As a country we have been too focused on feel-good moments, rather than targeted systematic adjustments to ensure greater co-ordination. For example, while SA’s recent investment conference was viewed as an achievement, it was really a basic vehicle for testing the investment appetite. Though people have pledged billions of rand, it remains a sentiment rather than a contract. Before companies deploy capital they carry out due diligence in their sectors of interest, a process that will likely bring them back to weak institutions as a heavy deterrent.
The shortcoming of the police have substantial economic ramifications — tourists are less likely to visit, small businesses are heavily affected by break-ins, and foreign investors are afraid of crime rates
The second group is legal institutions, which includes the Constitutional Court, department of justice & correctional services, the police, the National Prosecuting Authority and the Hawks. Like the Bank in the economic institutions group, the Constitutional Court has remained steadfast, even amid the dark clouds of state capture.
However, other entities have weakened under poor management, which has adversely affected safety. According to Stats SA’s annual Victims of Crime survey, there has been an increase in crime since 2016 and citizens are becoming increasingly frustrated with the police. Turning the policing service around is a key priority, because the consequences of not doing so are social and economic.
In the letter he penned to the nation on November 18, President Cyril Ramaphosa referred to an emergency action plan intended to tackle high levels of gender-based violence, including special training for the police. But will training turn things around? In the recent past we’ve seen a continued unwillingness by the police to be present at crime hotspots or to respond to crises with urgency, which has translated to growing boldness by criminals who know they won’t be held accountable for their actions. The shortcomings of the police have substantial economic ramifications — tourists are less likely to visit, small businesses are heavily affected by break-ins, and foreign investors are afraid of crime rates.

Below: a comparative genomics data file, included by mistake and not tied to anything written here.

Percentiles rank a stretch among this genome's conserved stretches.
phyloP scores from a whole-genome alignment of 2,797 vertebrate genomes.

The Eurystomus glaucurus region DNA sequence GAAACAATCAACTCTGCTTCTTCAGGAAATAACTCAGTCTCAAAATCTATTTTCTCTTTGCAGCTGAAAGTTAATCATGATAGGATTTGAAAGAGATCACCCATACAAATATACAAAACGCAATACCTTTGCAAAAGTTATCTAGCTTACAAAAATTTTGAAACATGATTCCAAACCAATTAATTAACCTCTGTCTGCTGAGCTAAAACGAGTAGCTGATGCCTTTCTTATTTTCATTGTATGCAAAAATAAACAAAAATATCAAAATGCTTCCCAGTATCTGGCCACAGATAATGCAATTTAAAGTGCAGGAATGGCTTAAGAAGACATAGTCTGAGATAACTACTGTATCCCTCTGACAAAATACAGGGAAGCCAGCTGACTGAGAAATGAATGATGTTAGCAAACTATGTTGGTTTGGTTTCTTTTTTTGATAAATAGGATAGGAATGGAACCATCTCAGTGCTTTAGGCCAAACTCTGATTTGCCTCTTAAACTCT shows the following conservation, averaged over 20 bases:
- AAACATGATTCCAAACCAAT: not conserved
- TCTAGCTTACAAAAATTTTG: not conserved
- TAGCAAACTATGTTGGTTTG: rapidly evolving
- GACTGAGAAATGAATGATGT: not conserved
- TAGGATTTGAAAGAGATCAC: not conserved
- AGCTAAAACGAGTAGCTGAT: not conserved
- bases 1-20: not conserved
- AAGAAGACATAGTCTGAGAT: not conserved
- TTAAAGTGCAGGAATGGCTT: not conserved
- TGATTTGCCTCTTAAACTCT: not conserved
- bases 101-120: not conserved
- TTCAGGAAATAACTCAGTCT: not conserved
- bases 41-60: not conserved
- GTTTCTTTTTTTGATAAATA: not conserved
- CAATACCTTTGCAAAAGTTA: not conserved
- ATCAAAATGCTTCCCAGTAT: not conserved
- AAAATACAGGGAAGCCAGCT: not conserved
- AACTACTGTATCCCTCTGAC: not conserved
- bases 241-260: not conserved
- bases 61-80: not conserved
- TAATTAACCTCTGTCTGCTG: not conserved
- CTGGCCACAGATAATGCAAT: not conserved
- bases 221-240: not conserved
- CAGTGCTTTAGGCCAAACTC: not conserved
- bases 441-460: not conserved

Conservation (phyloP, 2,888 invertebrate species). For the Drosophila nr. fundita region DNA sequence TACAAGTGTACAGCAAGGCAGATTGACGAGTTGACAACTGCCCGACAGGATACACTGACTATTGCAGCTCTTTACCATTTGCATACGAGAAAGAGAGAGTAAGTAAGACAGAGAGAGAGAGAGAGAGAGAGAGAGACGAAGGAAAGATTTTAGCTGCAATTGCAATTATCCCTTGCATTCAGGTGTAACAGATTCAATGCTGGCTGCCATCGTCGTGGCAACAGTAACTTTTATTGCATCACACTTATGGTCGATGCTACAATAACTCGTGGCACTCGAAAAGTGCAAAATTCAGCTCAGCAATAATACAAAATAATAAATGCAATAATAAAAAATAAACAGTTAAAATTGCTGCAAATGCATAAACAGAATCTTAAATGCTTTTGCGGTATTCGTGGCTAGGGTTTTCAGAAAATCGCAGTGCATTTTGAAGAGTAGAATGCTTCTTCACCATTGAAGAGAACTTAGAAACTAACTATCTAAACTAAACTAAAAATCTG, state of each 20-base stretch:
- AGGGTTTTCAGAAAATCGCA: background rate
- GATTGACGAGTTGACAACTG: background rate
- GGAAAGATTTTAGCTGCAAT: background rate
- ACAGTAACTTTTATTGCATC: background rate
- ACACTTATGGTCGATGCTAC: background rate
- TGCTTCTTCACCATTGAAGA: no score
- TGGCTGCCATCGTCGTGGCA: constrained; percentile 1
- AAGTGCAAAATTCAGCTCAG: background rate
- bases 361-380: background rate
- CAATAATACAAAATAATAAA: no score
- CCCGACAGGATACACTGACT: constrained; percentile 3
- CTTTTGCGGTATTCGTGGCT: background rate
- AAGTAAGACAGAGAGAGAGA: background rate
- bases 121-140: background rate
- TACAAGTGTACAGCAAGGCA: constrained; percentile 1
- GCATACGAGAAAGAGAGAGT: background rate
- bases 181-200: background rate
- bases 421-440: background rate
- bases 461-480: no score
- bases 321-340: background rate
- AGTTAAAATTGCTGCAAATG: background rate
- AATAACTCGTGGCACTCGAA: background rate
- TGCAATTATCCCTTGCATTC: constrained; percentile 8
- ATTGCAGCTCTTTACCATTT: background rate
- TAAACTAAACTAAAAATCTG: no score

The third grouping — social institutions — includes entities such as the departments of basic education, higher education & training, health, social development, co-operative governance & traditional affairs, and public enterprises. Though the sixth administration has brought in a new group of ministers to oversee some of these entities, this has not yet translated to an improvement in social outcomes and a reduction in inequality.
SA remains one of the world’s most unequal countries, and social institutions that can help mitigate this gap should be prioritised. The delivery of education and public health have largely fallen along lines of wealth. The rich use private schools and health care, while the poor rely on underfunded schools and shoddy public hospitals. Ensuring that the poor have access to high-quality education — including textbooks, capacitated teachers and sufficient school infrastructure — is critical to breaking the poverty cycle, while high-quality health care is vital to ensuring we have a healthy and able workforce.
While investment has dwindled in the recent past and policy efforts are focused on turning this around, the short-sighted approach of focusing on attracting investments, rather than driving institutional reform, will lead to a celebration of commitments without a clear path of action.
Citizens and investors alike want to believe that our institutions are working in the interest of the people, in line with the political and social principles of transformation that SA holds dear, and in the interest of long-term equitable economic growth.
We’re running out of chances and time to get this right. We must focus on executing institutional reforms before we lose legitimacy with the markets. Like Scott’s parallel to oxygen, once it’s lost, it’s going to hurt.
• Baskaran (@Gracelin75) is a development economist who has consulted for the private sector, governments and multilateral development banks. She is completing a PhD at the University of Cambridge.